Organizing for transformative innovation policies: the role of social enterprises. Theoretical insights and Evidence from Italy

Published in: Research Policy

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In this study, we highlighted the pivotal role of Social enterprises in innovation policies, with two main contributions.

First, we add to the debate about how transformative innovation can address societal challenges.

Second, we present new empirical evidence on Italian SEs—based on data collected through a wide-ranging survey conducted in 2018 - highlighting the organizational characteristics underlying SEs' transformative innovative potential.

Today, we assist a new wave of innovation policy named Transformative innovation policies (TIPs) that can orient the innovation ecosystem toward resolving—or at least alleviating—societal challenges within the framework of UN Agenda 2030. Research documented that TIPs represent a major paradigm shift from previous innovation policy waves that neglected socio-environmental impacts as primary goals.

The first wave of innovation policies, starting in the 1950s, aimed at orienting government programs around addressing market failures in R&D. In the 1980s, the second wave reoriented innovation policies around incentivizing the last mile of innovation (i.e., innovations' commercialization pathways). In the third and most recent wave, policymakers emphasized technological innovation for its economic potential, typically reflected in the number of patents or new jobs created. Thus, departing from that exclusive focus on economic growth, TIP reframes innovation as a chance to generate sustainable outcomes and respond to societal needs and problems while generating sustainable growth.

In this context, we argue that the social economy, and particularly social enterprises (SEs), could trigger transformative innovation policies (TIP).

SEs are organizations with social and economic goals responding to human needs that markets and institutions have been unable to fulfill. To clarify, SEs occupy the middle of a spectrum between two extremes: traditional non-profits (such as philanthropic organizations pursuing social objectives) and traditional for-profits (seeking profit as their primary goal).

Given that SEs jointly pursue economic and social goals, making entrepreneurial contributions to current social challenges, we sought to explore their synergies with TIP, which we named TIP-SEs linkageWe develop the TIP-SEs linkage formalizing a framework that matches specific elements of transformative innovation to the organizational attributes of SEs.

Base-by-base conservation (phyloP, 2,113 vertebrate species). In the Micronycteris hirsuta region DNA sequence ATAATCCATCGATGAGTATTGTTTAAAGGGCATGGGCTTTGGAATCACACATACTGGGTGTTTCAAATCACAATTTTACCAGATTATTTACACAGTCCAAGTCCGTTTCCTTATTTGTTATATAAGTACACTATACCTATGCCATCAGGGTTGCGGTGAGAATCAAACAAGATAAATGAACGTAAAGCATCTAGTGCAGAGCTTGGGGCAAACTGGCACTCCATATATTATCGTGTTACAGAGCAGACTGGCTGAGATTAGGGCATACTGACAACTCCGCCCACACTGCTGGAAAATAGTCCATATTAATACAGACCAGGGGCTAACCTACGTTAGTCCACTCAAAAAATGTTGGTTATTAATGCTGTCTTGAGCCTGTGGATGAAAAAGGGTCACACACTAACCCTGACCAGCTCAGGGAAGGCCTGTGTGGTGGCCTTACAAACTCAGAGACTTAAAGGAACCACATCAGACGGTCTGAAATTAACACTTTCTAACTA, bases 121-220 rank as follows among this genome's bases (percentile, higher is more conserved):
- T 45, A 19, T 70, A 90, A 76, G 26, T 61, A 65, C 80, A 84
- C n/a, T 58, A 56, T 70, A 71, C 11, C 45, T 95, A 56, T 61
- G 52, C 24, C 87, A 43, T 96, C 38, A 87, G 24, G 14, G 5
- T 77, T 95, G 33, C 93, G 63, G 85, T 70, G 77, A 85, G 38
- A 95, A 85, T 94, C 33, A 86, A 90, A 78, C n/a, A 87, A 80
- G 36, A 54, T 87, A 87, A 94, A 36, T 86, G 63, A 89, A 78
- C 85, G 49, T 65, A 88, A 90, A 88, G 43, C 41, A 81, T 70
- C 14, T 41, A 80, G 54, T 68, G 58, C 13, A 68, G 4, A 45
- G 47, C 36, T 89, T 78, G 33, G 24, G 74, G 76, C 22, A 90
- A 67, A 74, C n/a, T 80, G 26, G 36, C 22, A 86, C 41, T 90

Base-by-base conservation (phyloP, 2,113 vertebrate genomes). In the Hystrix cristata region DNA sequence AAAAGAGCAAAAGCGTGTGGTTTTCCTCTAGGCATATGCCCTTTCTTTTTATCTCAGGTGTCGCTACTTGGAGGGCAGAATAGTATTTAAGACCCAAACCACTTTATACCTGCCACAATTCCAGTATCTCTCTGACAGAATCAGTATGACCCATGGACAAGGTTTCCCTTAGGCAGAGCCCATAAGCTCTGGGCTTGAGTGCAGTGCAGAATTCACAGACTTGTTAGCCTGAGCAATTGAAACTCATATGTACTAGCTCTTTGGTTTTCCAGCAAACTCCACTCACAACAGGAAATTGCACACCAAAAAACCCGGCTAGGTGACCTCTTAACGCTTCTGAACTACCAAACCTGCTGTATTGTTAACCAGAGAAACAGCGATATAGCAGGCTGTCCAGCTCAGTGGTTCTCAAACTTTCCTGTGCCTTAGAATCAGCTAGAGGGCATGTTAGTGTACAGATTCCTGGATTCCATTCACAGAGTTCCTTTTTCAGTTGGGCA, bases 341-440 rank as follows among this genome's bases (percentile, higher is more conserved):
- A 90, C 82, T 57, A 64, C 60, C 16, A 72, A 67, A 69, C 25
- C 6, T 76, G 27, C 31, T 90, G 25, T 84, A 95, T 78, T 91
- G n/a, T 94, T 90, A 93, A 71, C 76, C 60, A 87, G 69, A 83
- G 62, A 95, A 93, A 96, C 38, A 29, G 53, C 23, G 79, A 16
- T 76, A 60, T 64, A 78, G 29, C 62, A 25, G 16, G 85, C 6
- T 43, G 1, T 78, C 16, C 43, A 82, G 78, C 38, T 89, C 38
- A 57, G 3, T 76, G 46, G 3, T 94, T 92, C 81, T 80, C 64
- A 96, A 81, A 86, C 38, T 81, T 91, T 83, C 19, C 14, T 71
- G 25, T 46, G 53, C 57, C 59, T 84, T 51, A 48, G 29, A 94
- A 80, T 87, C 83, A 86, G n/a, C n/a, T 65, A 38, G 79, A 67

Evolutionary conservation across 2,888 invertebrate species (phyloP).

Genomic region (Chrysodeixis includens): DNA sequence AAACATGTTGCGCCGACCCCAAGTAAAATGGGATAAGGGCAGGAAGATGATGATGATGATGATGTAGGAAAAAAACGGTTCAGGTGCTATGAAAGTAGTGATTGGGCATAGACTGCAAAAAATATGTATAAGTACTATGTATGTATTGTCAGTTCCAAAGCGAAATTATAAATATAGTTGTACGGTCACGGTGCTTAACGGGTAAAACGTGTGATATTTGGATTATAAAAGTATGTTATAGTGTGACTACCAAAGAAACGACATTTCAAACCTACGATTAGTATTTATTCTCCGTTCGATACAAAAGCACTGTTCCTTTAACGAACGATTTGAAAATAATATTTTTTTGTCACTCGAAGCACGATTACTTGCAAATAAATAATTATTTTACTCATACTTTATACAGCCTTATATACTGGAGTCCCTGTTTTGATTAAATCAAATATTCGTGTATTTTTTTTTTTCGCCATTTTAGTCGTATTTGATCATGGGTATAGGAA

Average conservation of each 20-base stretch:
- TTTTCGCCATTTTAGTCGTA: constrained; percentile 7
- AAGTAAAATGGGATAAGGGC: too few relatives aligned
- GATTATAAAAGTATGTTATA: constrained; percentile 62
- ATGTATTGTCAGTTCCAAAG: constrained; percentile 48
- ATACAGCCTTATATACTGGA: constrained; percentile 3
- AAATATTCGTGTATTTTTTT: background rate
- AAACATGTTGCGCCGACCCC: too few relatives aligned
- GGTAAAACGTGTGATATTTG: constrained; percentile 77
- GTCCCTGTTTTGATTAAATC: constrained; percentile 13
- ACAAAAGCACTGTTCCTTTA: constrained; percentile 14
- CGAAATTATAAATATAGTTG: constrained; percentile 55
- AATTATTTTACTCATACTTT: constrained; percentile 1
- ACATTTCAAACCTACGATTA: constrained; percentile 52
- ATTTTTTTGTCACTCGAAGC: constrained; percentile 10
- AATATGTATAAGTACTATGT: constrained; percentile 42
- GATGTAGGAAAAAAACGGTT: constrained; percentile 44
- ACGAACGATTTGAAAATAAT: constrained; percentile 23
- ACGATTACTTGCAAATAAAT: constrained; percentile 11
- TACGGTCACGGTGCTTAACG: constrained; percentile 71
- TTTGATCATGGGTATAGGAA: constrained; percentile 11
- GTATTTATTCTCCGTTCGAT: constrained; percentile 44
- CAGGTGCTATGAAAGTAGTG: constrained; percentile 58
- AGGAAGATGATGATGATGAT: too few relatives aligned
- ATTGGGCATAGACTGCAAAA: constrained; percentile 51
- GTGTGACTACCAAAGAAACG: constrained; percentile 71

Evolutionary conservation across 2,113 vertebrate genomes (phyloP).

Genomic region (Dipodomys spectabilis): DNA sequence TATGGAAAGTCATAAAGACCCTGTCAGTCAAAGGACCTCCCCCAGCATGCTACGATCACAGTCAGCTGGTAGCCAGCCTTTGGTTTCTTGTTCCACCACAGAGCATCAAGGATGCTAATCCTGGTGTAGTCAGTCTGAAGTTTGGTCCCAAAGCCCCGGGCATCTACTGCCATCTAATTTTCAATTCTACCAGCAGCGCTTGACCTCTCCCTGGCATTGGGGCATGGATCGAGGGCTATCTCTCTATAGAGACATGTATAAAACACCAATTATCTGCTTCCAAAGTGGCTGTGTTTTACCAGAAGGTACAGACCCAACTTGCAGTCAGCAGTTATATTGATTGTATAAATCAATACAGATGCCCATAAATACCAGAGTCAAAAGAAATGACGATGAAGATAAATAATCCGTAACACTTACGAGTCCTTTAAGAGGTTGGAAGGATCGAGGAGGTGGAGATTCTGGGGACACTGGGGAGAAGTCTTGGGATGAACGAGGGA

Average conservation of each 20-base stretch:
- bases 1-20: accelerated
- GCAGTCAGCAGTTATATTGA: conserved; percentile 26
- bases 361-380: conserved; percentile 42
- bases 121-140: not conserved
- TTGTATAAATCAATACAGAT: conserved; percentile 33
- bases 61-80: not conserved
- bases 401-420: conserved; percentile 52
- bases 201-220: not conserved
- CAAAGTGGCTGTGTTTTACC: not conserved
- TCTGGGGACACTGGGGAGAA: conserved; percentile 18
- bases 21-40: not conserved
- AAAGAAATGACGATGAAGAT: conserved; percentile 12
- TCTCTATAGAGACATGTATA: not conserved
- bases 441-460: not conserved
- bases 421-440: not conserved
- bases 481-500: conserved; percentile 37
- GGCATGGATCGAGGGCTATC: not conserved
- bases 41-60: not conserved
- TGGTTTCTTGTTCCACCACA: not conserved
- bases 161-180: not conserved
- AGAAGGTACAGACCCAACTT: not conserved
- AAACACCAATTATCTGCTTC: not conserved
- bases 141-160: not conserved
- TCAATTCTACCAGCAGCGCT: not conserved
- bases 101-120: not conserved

The social economy encompasses SEs with more or less potential to develop transformative innovation, ranging from organizations using current technologies to alleviate unmet needs to those fostering the co-production of broader innovation and those promoting frugal innovation.

The framework identifies the key dimensions to measure SEs' transformative innovation potential: directionality (i.e., social goals as the purpose of innovation), social and geographical inclusiveness (i.e., the inclusion of marginalized areas and individuals in the provision of goods or services); reflexivity (in terms of participatory governance and goal achievement monitoring); and experimental character (in terms of establishing partnerships with heterogeneous actors).

We then assess this capacity through an explorative cluster analysis of Italian SEs. Our results reveal three distinct groups of Italian SEs that reflect a variety of entrepreneurial approaches (from largely transformative to not at all).

We also find that SEs' ongoing technological transformation can accelerate and scale the potential for more transformation-oriented SEs. These actors may deliver services that not only respond to the needs of communities but also have the potential to adopt technological knowledge.

Our results open to a new research scenario that investigates the role of enterprise that seeks profit and purpose in an innovation growth model that puts sustainable development at the center. Also, the transformative innovation readiness of social enterprises has implications for policymakers seeking to undertake pilot schemes and implement actions that support an appropriately transformative innovation ecosystem.

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Authors at the Department of Management

Magali Fia  - Senior Assistant Professor

Academic disciplines: Accounting

Teaching areas: Social Innovation, Business Ethics, Social Entrepreneurship, Management Accounting

Research fields:  Business Ethics, Social Entrepreneurship, Social Accountability, Social Innovation, Governance of Institutions.

Magalì is a Senior tenure-track Assistant Professor (RTD-B) at the University of Bologna and a member of the steering committee of the  Yunus Social Business Center of the University of Bologna. She graduated with honors in economics in March 2012 at the University of Trento. She obtained her doctoral degree in Law and Economics in July 2016 at the University of Turin – Collegio Carlo Alberto. She has been visiting scholars at the Cornell Law School - US during her doctoral program. She has been a post-doctoral researcher at Politecnico of Milan (Italy) in the research group TIRESIA until September 2019. In October 2022, she has been visiting at Càtolica Porto Business School. 

Organizing for transformative innovation policies: the role of social enterprises. Theoretical insights and Evidence from Italy

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